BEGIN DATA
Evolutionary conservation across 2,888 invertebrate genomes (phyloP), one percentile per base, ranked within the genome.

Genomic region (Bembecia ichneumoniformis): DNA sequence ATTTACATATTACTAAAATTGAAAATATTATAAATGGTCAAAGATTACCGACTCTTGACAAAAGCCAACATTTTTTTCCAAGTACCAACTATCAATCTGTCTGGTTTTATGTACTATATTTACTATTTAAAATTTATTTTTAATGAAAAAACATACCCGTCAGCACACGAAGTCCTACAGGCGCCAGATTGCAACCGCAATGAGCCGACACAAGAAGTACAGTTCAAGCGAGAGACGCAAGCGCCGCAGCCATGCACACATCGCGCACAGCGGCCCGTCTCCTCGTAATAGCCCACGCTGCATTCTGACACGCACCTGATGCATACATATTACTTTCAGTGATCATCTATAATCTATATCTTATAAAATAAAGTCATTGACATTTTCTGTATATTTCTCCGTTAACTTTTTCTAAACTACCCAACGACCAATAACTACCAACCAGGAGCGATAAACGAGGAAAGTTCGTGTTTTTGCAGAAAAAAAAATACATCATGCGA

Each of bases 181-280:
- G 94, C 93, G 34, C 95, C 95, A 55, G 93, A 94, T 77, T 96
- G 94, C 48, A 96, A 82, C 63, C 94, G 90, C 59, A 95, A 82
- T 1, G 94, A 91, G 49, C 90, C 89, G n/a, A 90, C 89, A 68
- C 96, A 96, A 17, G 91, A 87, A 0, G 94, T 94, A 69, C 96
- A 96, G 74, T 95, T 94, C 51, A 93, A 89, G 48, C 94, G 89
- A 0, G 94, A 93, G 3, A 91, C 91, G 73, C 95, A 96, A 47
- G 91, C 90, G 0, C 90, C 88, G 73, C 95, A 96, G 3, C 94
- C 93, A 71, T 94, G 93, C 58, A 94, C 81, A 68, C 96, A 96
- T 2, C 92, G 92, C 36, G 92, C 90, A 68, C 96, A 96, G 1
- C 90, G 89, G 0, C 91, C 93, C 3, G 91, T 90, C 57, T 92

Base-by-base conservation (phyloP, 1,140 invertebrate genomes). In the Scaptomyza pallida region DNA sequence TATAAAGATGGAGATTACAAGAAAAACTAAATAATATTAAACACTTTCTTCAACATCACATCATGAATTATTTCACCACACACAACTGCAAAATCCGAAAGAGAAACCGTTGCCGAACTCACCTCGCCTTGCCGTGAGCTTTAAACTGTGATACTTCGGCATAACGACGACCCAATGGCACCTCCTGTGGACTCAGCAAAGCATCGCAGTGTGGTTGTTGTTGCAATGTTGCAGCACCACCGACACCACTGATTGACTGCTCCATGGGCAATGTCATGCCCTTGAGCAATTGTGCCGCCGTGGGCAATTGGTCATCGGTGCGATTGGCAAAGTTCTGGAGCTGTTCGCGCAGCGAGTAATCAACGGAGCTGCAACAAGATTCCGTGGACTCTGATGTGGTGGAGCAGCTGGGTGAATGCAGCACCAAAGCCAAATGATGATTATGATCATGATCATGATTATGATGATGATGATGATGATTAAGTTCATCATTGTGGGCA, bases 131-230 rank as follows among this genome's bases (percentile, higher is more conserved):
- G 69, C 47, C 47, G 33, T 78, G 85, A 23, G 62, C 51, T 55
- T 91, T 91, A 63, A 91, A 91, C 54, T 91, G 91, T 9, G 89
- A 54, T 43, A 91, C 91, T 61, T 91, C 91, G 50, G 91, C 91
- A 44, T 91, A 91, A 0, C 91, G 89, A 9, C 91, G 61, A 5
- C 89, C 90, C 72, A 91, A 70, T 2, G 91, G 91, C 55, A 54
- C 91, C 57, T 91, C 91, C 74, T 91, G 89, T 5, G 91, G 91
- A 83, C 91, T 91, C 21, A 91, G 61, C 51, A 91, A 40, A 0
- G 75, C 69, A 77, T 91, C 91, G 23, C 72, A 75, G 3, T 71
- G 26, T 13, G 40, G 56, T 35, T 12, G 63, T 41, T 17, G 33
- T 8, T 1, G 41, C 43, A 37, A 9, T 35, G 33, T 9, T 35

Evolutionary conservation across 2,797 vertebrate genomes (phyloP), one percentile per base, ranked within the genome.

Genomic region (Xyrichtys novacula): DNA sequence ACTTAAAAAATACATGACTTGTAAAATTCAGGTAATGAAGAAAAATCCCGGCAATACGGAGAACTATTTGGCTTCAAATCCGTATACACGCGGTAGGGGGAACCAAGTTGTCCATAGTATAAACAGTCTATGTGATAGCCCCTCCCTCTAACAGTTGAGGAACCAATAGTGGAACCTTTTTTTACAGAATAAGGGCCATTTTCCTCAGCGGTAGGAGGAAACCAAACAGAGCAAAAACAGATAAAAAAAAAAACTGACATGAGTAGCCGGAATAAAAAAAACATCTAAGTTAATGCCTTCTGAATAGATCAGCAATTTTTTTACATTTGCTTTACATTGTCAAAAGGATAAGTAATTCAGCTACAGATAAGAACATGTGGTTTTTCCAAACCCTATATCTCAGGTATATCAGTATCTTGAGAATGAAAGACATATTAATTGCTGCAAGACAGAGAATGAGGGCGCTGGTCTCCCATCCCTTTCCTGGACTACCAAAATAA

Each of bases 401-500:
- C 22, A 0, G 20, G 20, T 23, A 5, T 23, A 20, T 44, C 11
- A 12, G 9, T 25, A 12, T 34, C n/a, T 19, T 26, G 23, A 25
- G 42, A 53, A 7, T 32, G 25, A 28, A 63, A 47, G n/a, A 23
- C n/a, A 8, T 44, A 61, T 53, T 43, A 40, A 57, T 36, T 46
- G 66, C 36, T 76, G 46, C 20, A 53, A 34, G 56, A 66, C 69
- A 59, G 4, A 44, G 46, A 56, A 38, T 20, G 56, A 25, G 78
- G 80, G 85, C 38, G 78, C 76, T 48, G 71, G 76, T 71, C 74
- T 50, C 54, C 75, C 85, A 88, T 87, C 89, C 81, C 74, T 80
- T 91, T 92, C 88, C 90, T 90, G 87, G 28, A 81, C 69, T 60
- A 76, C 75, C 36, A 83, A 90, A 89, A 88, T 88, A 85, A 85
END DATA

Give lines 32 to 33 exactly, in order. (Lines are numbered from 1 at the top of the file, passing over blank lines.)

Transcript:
- G 66, C 36, T 76, G 46, C 20, A 53, A 34, G 56, A 66, C 69
- A 59, G 4, A 44, G 46, A 56, A 38, T 20, G 56, A 25, G 78